Based on current literature and evidence, we do not suggest using “brain fog” as a disease entity for clinical studies as this may add to confusion in the inclusion and exclusion criteria making comparisons difficult. In a recent meta-analysis, Ceban and colleagues
      • Fernández-Castañeda A
      • Lu P
      • Geraghty AC
      • et al.
      Mild respiratory COVID can cause multi-lineage neural cell and myelin dysregulation.
      specifically included studies that reported on fatigue, cognitive impairment and inflammatory parameters. They found a significant proportion of them having persistent fatigue and/or cognitive symptoms 12 weeks or more after COVID-19 infection.
      • Fernández-Castañeda A
      • Lu P
      • Geraghty AC
      • et al.
      Mild respiratory COVID can cause multi-lineage neural cell and myelin dysregulation.
      These findings corroborate to some extent the observations in our included studies identified using “brain fog” as a search term.
      It is currently unclear if “brain fog” is a separate entity or subset of long COVID syndrome or if there is an overlap in the pathogenesis with cognitive impairment and other non-specific systemic complaints. To address neurological sequalae post COVID-19 regardless of “brain fog” symptoms, there is a need for long-term large multi-center prospective studies to evaluate quantitatively the different “brain fog” symptoms, and also to assess a spectrum of neuropsychological domains (such as attention, processing speed, learning and memory, executive functions, visuospatial skills, mood and personality). In addition, comprehensive and standardized validated assessments tools are required, and the results should be compared with appropriate age and gender matched healthy controls. Advanced structural and functional imaging (such as diffusion tensor magnetic resonance imaging, positron emission tomography, etc.) and biochemical measurements of amyloid and tau proteins in the blood and cerebrospinal fluid should be performed and the data correlated with the cognitive tests and clinical parameters. This will provide more robust evidence on the cause and effect association between COVID-19 and brain functions. In the laboratory, using mouse models to investigate the neuroinflammatory nature of the COVID infection may not be ideal as mice lack the ACE receptor that COVID virus use to invade human cells. In this context, certain non-human primate models which share similar ACE-2 receptor at positions critical for the interaction with SARS-CoV-2 spike may be better suited to study the long term neurological effects of COVID.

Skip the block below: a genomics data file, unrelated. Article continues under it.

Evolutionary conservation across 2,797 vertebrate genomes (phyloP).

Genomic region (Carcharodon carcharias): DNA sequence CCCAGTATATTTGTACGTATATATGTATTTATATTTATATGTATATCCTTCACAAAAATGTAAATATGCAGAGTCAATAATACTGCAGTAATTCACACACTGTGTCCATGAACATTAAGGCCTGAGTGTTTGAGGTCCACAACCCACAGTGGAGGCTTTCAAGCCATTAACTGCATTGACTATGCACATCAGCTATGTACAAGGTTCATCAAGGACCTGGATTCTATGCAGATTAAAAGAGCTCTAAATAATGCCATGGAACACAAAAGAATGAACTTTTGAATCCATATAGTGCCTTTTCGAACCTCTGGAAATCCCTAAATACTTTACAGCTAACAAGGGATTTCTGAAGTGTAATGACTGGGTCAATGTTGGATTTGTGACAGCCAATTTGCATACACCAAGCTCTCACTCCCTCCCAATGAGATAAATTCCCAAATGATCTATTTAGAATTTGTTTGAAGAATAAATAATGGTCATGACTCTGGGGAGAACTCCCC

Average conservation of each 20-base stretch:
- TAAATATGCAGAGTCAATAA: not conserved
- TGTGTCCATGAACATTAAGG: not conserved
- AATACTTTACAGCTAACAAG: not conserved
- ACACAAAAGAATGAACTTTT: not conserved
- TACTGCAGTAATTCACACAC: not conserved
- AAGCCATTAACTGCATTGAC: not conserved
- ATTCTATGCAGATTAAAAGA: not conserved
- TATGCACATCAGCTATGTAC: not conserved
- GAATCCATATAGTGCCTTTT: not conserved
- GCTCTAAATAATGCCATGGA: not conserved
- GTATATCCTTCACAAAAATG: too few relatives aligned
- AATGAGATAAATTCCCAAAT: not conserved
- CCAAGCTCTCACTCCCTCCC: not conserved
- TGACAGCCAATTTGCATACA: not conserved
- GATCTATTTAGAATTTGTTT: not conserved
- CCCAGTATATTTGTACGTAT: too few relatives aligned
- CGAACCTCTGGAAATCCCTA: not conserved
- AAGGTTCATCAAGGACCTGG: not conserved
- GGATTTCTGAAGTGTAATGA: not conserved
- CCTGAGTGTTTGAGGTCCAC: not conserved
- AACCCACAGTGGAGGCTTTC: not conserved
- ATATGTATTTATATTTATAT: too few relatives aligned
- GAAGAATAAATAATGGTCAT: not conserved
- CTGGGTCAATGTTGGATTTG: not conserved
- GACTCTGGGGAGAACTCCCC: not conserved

Uncited References

      [
      • Ceban F
      • Ling S
      • Lui LMW
      • et al.
      Fatigue and cognitive impairment in Post-COVID-19 Syndrome: A systematic review and meta-analysis.
      ]

      Declaration of Competing Interest

      The authors have no conflict of interest to declare.